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I have a question for an application in physics. So my description will be really concrete, sorry. It's about the estimation of a systematic error from a calibration system. I have a LED with an emission with a Gaussian time distribution. For simplification let's say its mean is 0 and its sigma is 10 (ns).

This light reach detectors at various distances. Let's say the furthest one receive only n=1 photon at a time. Therefore the time error is simply defined by the emission time distribution, thus the Gaussian of 10 ns sigma.

But closer are the detector, more photons they receive, so let's say the second furthest receive n=2 photons, then the third n=3 and so on. The point is that it is the first arriving photon that give the trigger, therefore the time of light detection. So it is the first (in time) emitted in the Gaussian window and then detected that will give the time detection. In consequences, closer the detector is, sooner this calibration time will be.

I did a "simulation" generating randomly, for instance, 3 random values on a Gaussian pdf, 100000 times, keeping always the smallest value of the 3, then I put it in a histogram. I obviously obtain a skewed gaussian. My question is how can I calculate this skewed Gaussian pdf in function of n?

Thank you very much.

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  • $\begingroup$ Your description is quite unclear. How can emission time have mean zero? Time can't take negative values. Is emission time SPACING between consequtive photon emissions? Or do you have multiple sources all emitting one photon all together? Finding a distriubtion of a minimum of n i.i.d. Gaussians is very easy: $P(M_n>t)=(P(N>t))^n$ $\endgroup$ – A.S. Feb 18 '16 at 10:49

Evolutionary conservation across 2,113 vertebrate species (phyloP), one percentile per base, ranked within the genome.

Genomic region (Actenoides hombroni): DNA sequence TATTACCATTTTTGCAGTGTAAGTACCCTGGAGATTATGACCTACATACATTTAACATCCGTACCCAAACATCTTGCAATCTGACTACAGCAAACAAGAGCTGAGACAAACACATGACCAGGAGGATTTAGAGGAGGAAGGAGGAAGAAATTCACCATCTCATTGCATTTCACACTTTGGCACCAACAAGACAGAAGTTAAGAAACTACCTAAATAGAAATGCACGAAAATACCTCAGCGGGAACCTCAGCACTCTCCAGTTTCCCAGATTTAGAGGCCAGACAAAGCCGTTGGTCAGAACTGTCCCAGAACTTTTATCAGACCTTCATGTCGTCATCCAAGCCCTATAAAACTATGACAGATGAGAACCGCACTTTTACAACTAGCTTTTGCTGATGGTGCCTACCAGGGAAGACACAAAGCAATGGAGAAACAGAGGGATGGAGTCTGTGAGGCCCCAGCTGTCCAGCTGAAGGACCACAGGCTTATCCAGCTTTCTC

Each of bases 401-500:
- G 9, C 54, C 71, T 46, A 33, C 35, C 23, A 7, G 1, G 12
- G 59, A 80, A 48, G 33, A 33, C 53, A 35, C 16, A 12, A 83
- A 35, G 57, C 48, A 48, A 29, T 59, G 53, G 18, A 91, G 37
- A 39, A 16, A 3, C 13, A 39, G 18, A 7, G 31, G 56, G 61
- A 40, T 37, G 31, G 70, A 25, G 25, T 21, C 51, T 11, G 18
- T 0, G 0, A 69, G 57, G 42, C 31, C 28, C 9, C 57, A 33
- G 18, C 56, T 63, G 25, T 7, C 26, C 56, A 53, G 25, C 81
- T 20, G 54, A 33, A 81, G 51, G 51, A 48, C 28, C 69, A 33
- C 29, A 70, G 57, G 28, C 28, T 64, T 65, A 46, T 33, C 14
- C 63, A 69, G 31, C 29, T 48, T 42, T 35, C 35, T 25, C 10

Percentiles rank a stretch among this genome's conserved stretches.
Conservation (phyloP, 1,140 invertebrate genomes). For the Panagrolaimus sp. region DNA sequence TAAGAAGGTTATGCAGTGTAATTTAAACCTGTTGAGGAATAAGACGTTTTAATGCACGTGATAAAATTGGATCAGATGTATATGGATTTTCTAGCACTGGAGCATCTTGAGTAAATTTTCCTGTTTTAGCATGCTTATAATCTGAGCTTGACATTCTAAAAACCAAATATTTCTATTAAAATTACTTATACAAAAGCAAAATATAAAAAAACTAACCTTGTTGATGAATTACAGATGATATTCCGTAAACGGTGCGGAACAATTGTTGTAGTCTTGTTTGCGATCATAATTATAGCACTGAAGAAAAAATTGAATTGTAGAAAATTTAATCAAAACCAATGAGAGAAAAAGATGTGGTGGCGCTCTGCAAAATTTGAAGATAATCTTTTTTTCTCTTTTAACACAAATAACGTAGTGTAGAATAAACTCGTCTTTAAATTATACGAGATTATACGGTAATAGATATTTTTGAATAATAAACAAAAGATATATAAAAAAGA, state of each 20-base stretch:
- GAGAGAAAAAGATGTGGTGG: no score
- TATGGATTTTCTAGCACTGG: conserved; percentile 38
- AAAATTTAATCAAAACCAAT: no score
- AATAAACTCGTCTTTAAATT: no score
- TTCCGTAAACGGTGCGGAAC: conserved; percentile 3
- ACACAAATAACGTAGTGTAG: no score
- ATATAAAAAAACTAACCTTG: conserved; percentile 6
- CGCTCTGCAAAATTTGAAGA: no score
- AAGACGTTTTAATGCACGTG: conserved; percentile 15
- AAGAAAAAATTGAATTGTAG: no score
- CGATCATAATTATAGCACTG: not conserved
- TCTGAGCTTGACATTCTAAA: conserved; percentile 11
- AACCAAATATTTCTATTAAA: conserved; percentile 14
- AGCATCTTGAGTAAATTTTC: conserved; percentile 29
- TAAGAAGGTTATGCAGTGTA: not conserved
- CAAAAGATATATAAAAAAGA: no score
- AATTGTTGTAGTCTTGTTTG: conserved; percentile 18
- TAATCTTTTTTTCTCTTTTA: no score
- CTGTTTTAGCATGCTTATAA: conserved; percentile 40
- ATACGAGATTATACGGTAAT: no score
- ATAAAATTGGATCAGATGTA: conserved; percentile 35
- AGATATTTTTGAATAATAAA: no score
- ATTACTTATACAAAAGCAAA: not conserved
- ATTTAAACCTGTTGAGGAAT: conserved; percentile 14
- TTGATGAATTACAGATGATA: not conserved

• $\begingroup$ Hi,sorry if it gives confusion, but it's just a convention. The 0 is the mean of the gaussian as 00:00:00 is midnight. The arrival time is obviously bigger than the emission time. $\endgroup$ – Ice Feb 18 '16 at 10:57
  • $\begingroup$ Do you have multiple sources emitting simultaneously and independently or a single source emitting one photon after another? (or multiple sources emitting one photon after another? $\endgroup$ – A.S. Feb 18 '16 at 10:59
  • $\begingroup$ No, it's only one source emitting many photons withing a 10 ns gaussian. and just few of them reach the detectors. $\endgroup$ – Ice Feb 18 '16 at 11:45
  • $\begingroup$ OK. Then use what I wrote: $\bar F_{M_n}(t)=P(M_n>t)=(\bar F_X(t))^n$ or $f_{M_n}(t)=f_X(t)n(\bar F(t))^{n-1}$ where the last terms highlights the "skew" from pdf of you Gaussian $X\sim N(0,10ms)$. But how do you know how many photons are emitted and how many of them a receiver gets? $\endgroup$ – A.S. Feb 18 '16 at 11:50
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As given in comments, the solution is not so hard. See previous comments for details, but the developped pdf is

$f_X(t)=Gaus(t,\mu,\sigma).n.\left[1/2-1/2\operatorname{erf}\left(\frac{t-\mu}{\sigma\sqrt{2}}\right)\right]^{n-1}$

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